CenturyLink's 911 Outage — One Bad Network Card?

Is it really that simple? If so, the dependency is evident as a single source of failure.

by Eric Holdeman / January 4, 2019

Redundancy is key in emergency communications. It one of the basic premises we try to follow. As an example, when we built out the King County Emergency Coordination Center (ECC) we made sure that there were multiple cable routes coming onto the property and into the building to avoid an errant backhoe taking out all our terrestrial-based communications. 

Fast-forward to last week and the CenturyLink phone outages scattered throughout the United States, and the cause is being attributed to: CenturyLink Let One Bad Networking Card Disrupt 911 Services in Multiple States.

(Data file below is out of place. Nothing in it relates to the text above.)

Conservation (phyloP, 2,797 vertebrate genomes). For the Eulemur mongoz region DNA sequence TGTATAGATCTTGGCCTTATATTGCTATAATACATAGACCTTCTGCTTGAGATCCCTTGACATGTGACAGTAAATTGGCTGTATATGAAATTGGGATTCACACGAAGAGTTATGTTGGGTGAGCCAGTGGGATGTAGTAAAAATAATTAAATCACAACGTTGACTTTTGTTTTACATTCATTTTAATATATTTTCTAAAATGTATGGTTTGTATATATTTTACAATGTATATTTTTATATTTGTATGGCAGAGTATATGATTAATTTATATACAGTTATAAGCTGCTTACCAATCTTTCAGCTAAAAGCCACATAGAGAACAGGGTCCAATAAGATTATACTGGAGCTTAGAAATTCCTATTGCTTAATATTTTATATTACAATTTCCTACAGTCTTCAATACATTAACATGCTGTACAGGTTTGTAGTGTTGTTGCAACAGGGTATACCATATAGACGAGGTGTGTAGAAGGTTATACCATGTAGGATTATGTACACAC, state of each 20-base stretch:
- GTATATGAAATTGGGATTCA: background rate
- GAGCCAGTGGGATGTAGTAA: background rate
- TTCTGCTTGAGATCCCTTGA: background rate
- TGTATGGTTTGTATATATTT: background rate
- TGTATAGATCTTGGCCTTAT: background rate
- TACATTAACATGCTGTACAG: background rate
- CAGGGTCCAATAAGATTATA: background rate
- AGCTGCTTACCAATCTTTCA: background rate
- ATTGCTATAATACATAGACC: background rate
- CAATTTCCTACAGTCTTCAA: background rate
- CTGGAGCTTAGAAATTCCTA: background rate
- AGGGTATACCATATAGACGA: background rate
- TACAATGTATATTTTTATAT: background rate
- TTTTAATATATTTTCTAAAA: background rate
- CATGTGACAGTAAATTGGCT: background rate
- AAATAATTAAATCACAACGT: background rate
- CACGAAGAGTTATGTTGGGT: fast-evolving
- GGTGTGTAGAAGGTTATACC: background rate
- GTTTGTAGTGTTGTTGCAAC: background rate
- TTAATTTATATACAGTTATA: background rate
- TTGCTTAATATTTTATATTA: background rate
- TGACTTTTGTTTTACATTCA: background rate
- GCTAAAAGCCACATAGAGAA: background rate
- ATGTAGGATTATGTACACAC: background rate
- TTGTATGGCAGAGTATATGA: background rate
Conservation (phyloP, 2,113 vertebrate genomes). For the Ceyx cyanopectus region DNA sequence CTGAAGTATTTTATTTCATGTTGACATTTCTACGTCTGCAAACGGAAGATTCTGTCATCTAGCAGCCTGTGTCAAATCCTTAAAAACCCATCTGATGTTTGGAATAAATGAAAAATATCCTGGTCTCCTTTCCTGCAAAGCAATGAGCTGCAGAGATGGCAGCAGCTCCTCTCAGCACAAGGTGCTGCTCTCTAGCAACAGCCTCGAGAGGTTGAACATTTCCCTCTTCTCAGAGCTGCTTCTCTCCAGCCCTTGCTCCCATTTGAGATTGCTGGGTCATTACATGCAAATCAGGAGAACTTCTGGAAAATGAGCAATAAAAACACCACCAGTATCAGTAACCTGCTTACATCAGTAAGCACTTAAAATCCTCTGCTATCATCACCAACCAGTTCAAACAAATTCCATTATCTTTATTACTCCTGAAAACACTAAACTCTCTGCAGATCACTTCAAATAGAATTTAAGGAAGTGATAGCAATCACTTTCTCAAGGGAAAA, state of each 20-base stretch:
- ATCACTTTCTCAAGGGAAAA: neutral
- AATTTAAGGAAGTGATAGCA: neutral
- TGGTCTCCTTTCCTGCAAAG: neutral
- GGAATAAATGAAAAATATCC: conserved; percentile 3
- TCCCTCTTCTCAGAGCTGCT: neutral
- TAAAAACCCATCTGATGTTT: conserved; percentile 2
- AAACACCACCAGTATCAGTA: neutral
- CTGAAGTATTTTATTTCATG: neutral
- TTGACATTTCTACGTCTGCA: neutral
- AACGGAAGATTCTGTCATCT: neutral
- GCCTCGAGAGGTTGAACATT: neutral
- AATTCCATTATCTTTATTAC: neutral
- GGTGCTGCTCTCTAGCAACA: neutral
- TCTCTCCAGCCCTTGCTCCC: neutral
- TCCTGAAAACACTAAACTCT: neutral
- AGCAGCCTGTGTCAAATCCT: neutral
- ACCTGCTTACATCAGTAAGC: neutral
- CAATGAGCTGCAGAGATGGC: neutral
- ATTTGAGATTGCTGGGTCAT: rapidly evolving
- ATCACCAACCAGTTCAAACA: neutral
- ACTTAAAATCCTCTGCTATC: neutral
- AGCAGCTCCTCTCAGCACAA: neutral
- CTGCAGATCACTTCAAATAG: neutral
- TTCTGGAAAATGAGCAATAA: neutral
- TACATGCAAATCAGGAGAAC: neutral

Now I know it was the holidays and this happened right after Christmas, but it is a good example of having your fingers speed-dialing the corporate communications team for "messaging" what is going on and what is being done about it. CenturyLink was terribly slow and uninformative about the outage. Maybe they are afraid of the FCC, or maybe everyone was "out of office" and disconnected. 

Either way, there was not enough public communications on this event in the midst of the outage. The event left first responders and 911 centers in Washington state scrambling to get the word out about the outage and how to contact 911 when — you can't dial 911 to get help.

A big fine is in the offing ... I would assume. 

Thomas Plawman shared the link above.